10,000 Beijing Teen-Agers Learn Party Line or Else
More than 10,000 Beijing teen-agers are giving up their Saturday afternoons, not really through choice, to learn about the Communist Party in political study groups at high schools and universities.
Official media hail the groups as proof of revived interest in ideology among youngsters.
In fact, many of the students are “volunteered” by their schools or youth organizations. Others sign up because showing the right political attitudes can be a shortcut to a leading university or a good job.
Classes have different names--spare-time Communist Party school, Marxism-Leninism study group, communism study group--but share the goal of teaching students to love the party and fight “bourgeois liberalism,” or Western ideas.
Chinese authorities are trying to recapture a generation that has harbored deep resentment of the party since the harsh military suppression of the democracy movement a year ago.
Young people speak scornfully of the government in private, but go along with the ideological campaign in order to avoid trouble.
This is the official story: Young Chinese were shaken by last year’s movement, which started among college students in Beijing and spread quickly to other cities. Politically immature students did not fully understand communism or China’s national conditions and became pawns of “foreign hostile forces.”
A Beijing high school student chosen from thousands of applicants for a 14-week course on the Communist Party was quoted as saying: “We understand very little about the party. I think this is closely related to why we had the turmoil” last year.
According to the weekly Beijing Review, one college student said “he knew many of the arguments were wrong” during the pro-democracy movement, felt it “difficult to produce a correct explanation” and that “only by studying Marxism-Leninism could he distinguish right from wrong.”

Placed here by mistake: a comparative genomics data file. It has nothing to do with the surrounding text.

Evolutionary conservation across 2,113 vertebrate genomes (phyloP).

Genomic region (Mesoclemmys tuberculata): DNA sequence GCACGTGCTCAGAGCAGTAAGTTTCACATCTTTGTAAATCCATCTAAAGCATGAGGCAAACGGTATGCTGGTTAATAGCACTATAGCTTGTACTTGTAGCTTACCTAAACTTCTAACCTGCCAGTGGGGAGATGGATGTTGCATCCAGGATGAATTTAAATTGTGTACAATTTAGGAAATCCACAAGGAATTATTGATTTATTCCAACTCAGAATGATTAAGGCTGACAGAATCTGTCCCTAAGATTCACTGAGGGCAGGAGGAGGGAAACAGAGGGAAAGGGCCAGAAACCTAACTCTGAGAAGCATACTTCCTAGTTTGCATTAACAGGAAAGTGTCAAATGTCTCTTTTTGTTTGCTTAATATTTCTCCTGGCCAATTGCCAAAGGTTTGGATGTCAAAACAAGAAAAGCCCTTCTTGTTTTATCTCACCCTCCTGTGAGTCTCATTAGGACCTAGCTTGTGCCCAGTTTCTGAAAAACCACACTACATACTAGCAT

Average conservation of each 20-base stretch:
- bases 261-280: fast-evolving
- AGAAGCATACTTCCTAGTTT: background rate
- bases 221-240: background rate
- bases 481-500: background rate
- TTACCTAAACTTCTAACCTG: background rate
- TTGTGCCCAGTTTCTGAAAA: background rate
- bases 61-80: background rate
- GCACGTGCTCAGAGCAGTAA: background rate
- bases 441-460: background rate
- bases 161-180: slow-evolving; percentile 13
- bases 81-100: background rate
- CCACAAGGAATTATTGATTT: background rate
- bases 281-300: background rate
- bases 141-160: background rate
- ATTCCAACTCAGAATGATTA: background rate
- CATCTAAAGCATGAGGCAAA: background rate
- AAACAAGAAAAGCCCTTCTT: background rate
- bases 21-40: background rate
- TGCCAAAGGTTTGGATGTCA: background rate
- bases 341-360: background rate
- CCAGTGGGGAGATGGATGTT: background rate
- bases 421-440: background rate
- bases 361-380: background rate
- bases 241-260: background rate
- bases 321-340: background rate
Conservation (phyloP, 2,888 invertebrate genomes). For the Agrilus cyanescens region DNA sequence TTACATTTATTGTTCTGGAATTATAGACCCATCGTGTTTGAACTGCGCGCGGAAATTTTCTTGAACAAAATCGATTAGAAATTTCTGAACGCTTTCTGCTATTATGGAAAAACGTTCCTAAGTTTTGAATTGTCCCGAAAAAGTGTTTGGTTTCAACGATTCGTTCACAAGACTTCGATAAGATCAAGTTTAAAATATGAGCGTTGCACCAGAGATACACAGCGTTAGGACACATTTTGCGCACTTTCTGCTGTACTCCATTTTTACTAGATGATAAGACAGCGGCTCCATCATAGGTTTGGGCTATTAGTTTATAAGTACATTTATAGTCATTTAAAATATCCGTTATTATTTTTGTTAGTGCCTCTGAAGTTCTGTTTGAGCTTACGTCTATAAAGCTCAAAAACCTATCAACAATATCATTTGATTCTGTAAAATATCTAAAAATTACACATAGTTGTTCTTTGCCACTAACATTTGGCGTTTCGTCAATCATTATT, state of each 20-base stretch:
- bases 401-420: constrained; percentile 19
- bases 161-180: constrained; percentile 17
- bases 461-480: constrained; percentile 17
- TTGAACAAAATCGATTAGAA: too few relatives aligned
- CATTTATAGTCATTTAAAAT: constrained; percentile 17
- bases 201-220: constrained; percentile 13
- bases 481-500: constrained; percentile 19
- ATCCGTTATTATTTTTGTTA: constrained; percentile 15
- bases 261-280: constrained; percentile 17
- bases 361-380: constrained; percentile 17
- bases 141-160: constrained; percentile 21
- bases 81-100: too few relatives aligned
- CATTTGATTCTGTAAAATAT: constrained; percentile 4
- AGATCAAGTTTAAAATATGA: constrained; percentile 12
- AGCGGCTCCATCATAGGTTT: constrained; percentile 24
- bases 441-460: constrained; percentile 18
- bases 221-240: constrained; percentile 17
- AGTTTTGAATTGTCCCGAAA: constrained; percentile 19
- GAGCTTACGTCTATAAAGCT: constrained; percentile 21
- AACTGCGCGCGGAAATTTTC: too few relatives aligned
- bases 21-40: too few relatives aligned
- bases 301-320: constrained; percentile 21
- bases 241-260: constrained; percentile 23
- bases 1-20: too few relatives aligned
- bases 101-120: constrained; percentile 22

At Fudan University in Shanghai, one of the most noted liberal arts schools, philosophy major Wang Haifeng and seven classmates started a Marxist philosophy study group in September. Official reports say 57 more groups have been started at Fudan since, involving more than 600 students.
On its front page in April, China Youth News published an appeal from Wang and his seven friends that said: “We students have great need to study Marxist philosophy . . . to enhance our political quality and theoretical level. Studying Marxism will help us establish a correct world view and outlook on life.”
Last fall, more than 2,000 students were said to be studying in the Communist Party school at Qinghua University in Beijing, China’s foremost technical institution.
Xinhua, the official news agency, said that the students were so enthusiastic the university library could not meet the demand for such works as Marx’s “Communist Manifesto” and “The Selected Works of Mao Tse-tung.”
The Communist Youth League in Beijing has started similar classes for high school students. At Beijing’s No. 4 Middle School, more than 800 students fill the auditorium each Saturday afternoon for lectures by college professors and officials of the Youth League Committee.
Zhou Shiliang, a professor at the Youth’s College of Political Science run by the Communist Youth League, lectured for two hours recently on the meaning and history of communism.
Each week’s lectures are taped and shown to nearly 10,000 high school students at other party schools in Beijing.
Four students from each Beijing high school attended on the day Zhou spoke. Most listened attentively, but a few boys in warm-up suits tapped their feet impatiently when an enticing spring breeze entered through the open auditorium doors. One girl was seen reading a tattered novel hidden by her notebook.
Zhou urged students to give up selfish ambitions and devote their lives to realizing communism in China. He likened the task to climbing a mountain and declared, “If you want to be part of the work of communism, you must be prepared spiritually and mentally.”
At one point in his exhortation, Zhou roared at the students: “Are you for protecting private ownership and exploitation or for wiping out private ownership and wiping out exploitation?”
Almost inaudibly, his listeners muttered the correct response.